Encyclopædia Britannica, Ninth Edition/Triumph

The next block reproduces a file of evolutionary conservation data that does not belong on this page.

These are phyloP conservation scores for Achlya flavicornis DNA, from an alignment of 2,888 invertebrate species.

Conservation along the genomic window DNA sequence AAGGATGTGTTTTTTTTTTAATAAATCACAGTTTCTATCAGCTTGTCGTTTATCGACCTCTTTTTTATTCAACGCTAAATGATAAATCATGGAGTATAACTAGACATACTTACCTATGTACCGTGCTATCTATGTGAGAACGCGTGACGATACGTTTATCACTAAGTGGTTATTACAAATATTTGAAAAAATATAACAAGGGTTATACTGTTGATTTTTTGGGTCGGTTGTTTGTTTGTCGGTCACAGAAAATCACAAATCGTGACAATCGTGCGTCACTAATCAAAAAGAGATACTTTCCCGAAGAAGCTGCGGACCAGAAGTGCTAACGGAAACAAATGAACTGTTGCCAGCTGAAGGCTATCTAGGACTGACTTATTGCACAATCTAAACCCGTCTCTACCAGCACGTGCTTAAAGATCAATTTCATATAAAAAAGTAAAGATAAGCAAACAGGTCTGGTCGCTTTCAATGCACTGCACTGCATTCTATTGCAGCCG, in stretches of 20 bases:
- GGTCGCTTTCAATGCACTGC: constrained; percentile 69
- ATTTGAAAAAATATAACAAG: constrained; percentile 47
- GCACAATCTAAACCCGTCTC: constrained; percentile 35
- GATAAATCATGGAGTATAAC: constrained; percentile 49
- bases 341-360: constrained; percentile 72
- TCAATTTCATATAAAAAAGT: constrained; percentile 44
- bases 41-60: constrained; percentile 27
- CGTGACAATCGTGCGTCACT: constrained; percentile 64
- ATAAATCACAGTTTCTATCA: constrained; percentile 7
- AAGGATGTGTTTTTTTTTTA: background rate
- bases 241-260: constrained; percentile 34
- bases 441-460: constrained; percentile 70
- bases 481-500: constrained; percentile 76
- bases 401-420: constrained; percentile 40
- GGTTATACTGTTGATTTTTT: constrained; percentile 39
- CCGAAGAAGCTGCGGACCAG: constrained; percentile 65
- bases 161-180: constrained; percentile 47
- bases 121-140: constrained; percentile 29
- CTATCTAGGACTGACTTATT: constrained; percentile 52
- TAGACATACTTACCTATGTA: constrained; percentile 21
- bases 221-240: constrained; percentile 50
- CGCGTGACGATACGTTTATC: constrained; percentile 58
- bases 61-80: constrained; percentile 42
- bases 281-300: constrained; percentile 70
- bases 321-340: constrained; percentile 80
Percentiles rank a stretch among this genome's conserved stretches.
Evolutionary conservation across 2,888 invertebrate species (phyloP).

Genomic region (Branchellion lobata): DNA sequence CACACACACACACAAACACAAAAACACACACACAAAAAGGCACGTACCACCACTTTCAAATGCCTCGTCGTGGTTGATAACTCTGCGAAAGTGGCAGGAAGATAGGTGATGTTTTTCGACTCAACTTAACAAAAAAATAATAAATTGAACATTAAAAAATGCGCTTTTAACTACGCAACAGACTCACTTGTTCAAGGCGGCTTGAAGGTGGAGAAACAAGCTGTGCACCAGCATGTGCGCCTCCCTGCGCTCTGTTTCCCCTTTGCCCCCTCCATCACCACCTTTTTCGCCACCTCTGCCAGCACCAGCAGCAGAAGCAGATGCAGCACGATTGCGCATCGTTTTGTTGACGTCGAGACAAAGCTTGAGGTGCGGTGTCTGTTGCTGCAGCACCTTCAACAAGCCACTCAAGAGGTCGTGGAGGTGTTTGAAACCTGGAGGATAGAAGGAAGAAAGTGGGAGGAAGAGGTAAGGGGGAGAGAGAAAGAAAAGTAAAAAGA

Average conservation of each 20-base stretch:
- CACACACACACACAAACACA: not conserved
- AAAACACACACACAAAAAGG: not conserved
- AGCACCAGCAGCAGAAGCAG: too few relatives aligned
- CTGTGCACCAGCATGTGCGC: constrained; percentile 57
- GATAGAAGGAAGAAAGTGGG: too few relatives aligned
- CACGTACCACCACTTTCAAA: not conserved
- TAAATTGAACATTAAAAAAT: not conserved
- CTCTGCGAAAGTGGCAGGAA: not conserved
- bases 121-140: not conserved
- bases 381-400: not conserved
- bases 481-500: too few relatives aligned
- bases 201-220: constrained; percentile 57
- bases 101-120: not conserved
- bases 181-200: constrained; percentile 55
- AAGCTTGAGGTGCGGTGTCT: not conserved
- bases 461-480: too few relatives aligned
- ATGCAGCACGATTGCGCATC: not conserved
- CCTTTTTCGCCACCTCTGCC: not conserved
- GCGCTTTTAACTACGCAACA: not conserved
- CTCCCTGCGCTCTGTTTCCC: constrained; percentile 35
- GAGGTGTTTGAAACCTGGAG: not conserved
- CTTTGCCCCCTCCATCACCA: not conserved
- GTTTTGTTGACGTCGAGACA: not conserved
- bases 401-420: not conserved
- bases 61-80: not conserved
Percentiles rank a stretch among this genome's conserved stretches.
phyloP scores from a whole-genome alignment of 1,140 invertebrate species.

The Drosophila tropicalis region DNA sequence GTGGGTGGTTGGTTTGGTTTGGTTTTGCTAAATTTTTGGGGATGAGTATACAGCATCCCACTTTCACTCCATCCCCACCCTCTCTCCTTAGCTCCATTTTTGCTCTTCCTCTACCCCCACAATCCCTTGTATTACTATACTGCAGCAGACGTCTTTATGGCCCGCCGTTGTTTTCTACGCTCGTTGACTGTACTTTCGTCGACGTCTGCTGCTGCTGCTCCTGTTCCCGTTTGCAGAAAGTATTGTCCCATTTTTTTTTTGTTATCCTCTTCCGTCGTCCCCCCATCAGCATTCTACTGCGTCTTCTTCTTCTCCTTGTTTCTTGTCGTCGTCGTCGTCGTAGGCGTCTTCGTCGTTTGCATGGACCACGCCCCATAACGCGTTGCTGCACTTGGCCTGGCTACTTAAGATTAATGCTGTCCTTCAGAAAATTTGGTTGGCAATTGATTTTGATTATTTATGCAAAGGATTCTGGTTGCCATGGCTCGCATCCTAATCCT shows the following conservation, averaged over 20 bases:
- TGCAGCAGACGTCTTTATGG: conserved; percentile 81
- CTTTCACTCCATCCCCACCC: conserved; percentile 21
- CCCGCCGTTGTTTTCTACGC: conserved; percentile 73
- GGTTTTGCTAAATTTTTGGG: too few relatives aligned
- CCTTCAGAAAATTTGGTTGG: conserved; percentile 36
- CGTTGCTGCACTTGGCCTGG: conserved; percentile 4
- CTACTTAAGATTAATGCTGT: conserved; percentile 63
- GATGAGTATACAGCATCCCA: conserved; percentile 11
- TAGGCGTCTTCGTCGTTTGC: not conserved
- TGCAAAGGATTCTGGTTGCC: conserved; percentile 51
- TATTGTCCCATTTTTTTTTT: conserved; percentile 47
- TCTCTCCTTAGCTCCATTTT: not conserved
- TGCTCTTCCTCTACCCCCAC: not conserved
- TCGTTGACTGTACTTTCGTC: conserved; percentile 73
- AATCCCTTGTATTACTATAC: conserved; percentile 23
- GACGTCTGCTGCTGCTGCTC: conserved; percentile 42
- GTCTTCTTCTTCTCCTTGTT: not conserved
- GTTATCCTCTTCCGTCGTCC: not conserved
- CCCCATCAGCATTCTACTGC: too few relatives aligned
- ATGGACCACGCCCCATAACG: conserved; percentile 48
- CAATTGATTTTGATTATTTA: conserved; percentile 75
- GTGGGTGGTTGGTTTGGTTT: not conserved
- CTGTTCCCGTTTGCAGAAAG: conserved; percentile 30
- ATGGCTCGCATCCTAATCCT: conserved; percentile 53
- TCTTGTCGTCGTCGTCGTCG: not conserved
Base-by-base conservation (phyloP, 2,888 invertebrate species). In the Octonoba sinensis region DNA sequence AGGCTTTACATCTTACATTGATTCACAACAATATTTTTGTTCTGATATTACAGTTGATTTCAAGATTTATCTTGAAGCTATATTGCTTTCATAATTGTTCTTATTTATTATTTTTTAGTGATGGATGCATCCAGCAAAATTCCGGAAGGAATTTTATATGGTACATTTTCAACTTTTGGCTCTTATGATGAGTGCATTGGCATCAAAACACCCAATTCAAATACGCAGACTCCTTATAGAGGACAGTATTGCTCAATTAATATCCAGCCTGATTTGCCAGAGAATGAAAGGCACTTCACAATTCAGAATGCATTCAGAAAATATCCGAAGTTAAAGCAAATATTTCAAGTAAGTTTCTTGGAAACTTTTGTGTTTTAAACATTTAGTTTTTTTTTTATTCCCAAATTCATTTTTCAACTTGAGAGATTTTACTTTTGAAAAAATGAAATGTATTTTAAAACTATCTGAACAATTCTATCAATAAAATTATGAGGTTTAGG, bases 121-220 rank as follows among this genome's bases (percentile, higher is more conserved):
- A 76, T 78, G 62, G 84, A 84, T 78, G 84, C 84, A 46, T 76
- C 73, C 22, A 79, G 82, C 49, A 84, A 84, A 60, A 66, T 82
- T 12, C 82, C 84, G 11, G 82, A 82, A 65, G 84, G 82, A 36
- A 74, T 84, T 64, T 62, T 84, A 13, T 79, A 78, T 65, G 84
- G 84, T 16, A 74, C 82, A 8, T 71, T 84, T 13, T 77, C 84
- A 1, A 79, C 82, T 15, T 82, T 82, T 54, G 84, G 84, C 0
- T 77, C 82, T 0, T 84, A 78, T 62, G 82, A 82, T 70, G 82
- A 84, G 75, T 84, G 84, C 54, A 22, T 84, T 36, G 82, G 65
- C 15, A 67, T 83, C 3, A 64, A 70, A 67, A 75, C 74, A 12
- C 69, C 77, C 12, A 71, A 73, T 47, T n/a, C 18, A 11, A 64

TRIUMPH, an honour awarded to generals in ancient Rome for decisive victories over foreign enemies; for victories in civil war or over rebels a triumph was not allowed. The power of granting a triumph rested with the senate; and it was a condition of granting it that the victorious general, on his return from the war, should not have entered the city until he entered it in triumph. Lucullus on his return from Asia waited outside of Rome three years for his triumph. The triumph consisted of a solemn procession, which, starting from the Campus Martius outside the city walls, passed through the city to the Capitol. Rome was en fête, the streets gay with garlands, the temples open. The procession was headed by the magistrates and senate, who were followed by trumpeters and then by the spoils, which included not only arms, standards, statues, &c., but also representations of battles, and of the towns, rivers, and mountains of the conquered country, models of fortresses, &c. Next came the victims destined for sacrifice, especially white oxen with gilded horns. They were followed by the prisoners who had not been sold as slaves but kept to grace the triumph; they were put to death when the procession reached the Capitol. The chariot which carried the victorious general (triumphator) was crowned with laurel and drawn by four horses. The general was attired like the Capitoline Jupiter in robes of purple and gold borrowed from the treasury of the god; in his right hand he held a laurel branch, in his left an ivory sceptre with an eagle at the point. Above his head the golden crown of Jupiter was held by a slave who reminded him in the midst of his glory that he was a mortal man. Last came the soldiers shouting Io triumphe and singing songs both of a laudatory and scurrilous kind. On reaching the temple of Jupiter on the Capitol, the general placed the laurel branch (in later times a palm branch) on the lap of the image of the god, and then offered the thank-offerings. A feast of the magistrates and senate, and sometimes of the soldiers and people, concluded the ceremony, which in earlier times lasted one day but in later times occupied several. A naval or maritime triumph was sometimes celebrated for victories at sea. Generals who were not allowed a regular triumph by the senate had a right to triumph at the temple of Jupiter Latiaris on the Alban Mount.